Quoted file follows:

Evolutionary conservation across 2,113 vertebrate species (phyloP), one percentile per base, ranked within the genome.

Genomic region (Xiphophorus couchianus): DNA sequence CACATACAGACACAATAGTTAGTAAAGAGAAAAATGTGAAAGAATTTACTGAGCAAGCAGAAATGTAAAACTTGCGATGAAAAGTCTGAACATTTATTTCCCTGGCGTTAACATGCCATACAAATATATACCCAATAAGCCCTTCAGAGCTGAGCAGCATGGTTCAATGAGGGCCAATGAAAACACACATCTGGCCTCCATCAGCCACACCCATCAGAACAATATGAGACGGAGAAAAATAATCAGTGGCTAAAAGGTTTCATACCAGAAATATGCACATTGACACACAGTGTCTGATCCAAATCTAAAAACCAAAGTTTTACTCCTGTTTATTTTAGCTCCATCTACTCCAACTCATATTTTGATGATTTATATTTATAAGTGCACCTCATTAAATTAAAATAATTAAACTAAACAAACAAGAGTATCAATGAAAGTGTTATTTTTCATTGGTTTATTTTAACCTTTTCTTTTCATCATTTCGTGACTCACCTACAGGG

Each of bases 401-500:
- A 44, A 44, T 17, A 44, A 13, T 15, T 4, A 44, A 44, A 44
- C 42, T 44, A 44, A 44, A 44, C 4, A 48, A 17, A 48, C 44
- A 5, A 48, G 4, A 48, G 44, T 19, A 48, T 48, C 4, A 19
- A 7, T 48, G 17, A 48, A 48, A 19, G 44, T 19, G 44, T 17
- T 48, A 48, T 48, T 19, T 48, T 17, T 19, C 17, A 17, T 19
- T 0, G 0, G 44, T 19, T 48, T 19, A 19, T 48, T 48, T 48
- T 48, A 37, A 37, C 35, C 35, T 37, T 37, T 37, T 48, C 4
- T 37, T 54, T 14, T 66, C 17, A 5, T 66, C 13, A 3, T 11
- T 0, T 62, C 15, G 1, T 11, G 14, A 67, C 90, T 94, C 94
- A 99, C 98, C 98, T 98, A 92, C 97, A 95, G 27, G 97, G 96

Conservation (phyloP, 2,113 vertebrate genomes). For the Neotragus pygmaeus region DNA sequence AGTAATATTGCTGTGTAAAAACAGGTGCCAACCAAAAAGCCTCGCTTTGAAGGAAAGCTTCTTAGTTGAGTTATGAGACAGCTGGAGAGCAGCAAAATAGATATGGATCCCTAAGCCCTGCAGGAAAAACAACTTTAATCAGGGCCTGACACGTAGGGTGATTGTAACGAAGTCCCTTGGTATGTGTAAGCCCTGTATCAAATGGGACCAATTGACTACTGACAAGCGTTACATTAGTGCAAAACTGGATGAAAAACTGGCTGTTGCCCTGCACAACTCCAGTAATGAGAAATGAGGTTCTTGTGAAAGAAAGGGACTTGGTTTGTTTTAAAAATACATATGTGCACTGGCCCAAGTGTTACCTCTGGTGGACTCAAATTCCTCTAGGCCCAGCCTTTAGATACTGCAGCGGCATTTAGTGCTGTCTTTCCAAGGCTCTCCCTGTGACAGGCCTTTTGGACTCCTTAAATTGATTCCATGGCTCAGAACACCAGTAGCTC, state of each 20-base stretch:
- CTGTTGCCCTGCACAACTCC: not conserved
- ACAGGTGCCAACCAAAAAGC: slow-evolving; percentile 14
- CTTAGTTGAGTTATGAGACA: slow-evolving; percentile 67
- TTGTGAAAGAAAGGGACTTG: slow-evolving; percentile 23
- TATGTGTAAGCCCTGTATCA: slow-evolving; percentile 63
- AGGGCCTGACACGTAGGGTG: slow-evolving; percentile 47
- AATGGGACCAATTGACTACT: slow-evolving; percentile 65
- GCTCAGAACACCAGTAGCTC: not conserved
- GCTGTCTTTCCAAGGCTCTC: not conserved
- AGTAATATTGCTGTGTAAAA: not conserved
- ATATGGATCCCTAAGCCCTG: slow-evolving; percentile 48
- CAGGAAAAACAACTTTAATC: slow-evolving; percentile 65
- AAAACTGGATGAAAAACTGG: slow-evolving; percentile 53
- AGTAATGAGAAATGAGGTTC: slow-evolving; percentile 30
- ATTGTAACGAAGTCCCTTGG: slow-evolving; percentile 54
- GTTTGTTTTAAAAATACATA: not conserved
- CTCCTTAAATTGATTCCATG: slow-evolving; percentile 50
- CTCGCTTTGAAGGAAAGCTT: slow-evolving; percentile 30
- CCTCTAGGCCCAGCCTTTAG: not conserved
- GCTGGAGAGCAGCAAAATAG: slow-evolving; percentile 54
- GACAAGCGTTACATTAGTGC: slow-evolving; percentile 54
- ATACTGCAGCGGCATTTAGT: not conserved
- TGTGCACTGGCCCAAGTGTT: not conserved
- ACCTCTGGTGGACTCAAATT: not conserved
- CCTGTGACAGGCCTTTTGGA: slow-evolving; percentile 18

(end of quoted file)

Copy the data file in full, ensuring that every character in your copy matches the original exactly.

Evolutionary conservation across 2,113 vertebrate species (phyloP), one percentile per base, ranked within the genome.

Genomic region (Xiphophorus couchianus): DNA sequence CACATACAGACACAATAGTTAGTAAAGAGAAAAATGTGAAAGAATTTACTGAGCAAGCAGAAATGTAAAACTTGCGATGAAAAGTCTGAACATTTATTTCCCTGGCGTTAACATGCCATACAAATATATACCCAATAAGCCCTTCAGAGCTGAGCAGCATGGTTCAATGAGGGCCAATGAAAACACACATCTGGCCTCCATCAGCCACACCCATCAGAACAATATGAGACGGAGAAAAATAATCAGTGGCTAAAAGGTTTCATACCAGAAATATGCACATTGACACACAGTGTCTGATCCAAATCTAAAAACCAAAGTTTTACTCCTGTTTATTTTAGCTCCATCTACTCCAACTCATATTTTGATGATTTATATTTATAAGTGCACCTCATTAAATTAAAATAATTAAACTAAACAAACAAGAGTATCAATGAAAGTGTTATTTTTCATTGGTTTATTTTAACCTTTTCTTTTCATCATTTCGTGACTCACCTACAGGG

Each of bases 401-500:
- A 44, A 44, T 17, A 44, A 13, T 15, T 4, A 44, A 44, A 44
- C 42, T 44, A 44, A 44, A 44, C 4, A 48, A 17, A 48, C 44
- A 5, A 48, G 4, A 48, G 44, T 19, A 48, T 48, C 4, A 19
- A 7, T 48, G 17, A 48, A 48, A 19, G 44, T 19, G 44, T 17
- T 48, A 48, T 48, T 19, T 48, T 17, T 19, C 17, A 17, T 19
- T 0, G 0, G 44, T 19, T 48, T 19, A 19, T 48, T 48, T 48
- T 48, A 37, A 37, C 35, C 35, T 37, T 37, T 37, T 48, C 4
- T 37, T 54, T 14, T 66, C 17, A 5, T 66, C 13, A 3, T 11
- T 0, T 62, C 15, G 1, T 11, G 14, A 67, C 90, T 94, C 94
- A 99, C 98, C 98, T 98, A 92, C 97, A 95, G 27, G 97, G 96

Conservation (phyloP, 2,113 vertebrate genomes). For the Neotragus pygmaeus region DNA sequence AGTAATATTGCTGTGTAAAAACAGGTGCCAACCAAAAAGCCTCGCTTTGAAGGAAAGCTTCTTAGTTGAGTTATGAGACAGCTGGAGAGCAGCAAAATAGATATGGATCCCTAAGCCCTGCAGGAAAAACAACTTTAATCAGGGCCTGACACGTAGGGTGATTGTAACGAAGTCCCTTGGTATGTGTAAGCCCTGTATCAAATGGGACCAATTGACTACTGACAAGCGTTACATTAGTGCAAAACTGGATGAAAAACTGGCTGTTGCCCTGCACAACTCCAGTAATGAGAAATGAGGTTCTTGTGAAAGAAAGGGACTTGGTTTGTTTTAAAAATACATATGTGCACTGGCCCAAGTGTTACCTCTGGTGGACTCAAATTCCTCTAGGCCCAGCCTTTAGATACTGCAGCGGCATTTAGTGCTGTCTTTCCAAGGCTCTCCCTGTGACAGGCCTTTTGGACTCCTTAAATTGATTCCATGGCTCAGAACACCAGTAGCTC, state of each 20-base stretch:
- CTGTTGCCCTGCACAACTCC: not conserved
- ACAGGTGCCAACCAAAAAGC: slow-evolving; percentile 14
- CTTAGTTGAGTTATGAGACA: slow-evolving; percentile 67
- TTGTGAAAGAAAGGGACTTG: slow-evolving; percentile 23
- TATGTGTAAGCCCTGTATCA: slow-evolving; percentile 63
- AGGGCCTGACACGTAGGGTG: slow-evolving; percentile 47
- AATGGGACCAATTGACTACT: slow-evolving; percentile 65
- GCTCAGAACACCAGTAGCTC: not conserved
- GCTGTCTTTCCAAGGCTCTC: not conserved
- AGTAATATTGCTGTGTAAAA: not conserved
- ATATGGATCCCTAAGCCCTG: slow-evolving; percentile 48
- CAGGAAAAACAACTTTAATC: slow-evolving; percentile 65
- AAAACTGGATGAAAAACTGG: slow-evolving; percentile 53
- AGTAATGAGAAATGAGGTTC: slow-evolving; percentile 30
- ATTGTAACGAAGTCCCTTGG: slow-evolving; percentile 54
- GTTTGTTTTAAAAATACATA: not conserved
- CTCCTTAAATTGATTCCATG: slow-evolving; percentile 50
- CTCGCTTTGAAGGAAAGCTT: slow-evolving; percentile 30
- CCTCTAGGCCCAGCCTTTAG: not conserved
- GCTGGAGAGCAGCAAAATAG: slow-evolving; percentile 54
- GACAAGCGTTACATTAGTGC: slow-evolving; percentile 54
- ATACTGCAGCGGCATTTAGT: not conserved
- TGTGCACTGGCCCAAGTGTT: not conserved
- ACCTCTGGTGGACTCAAATT: not conserved
- CCTGTGACAGGCCTTTTGGA: slow-evolving; percentile 18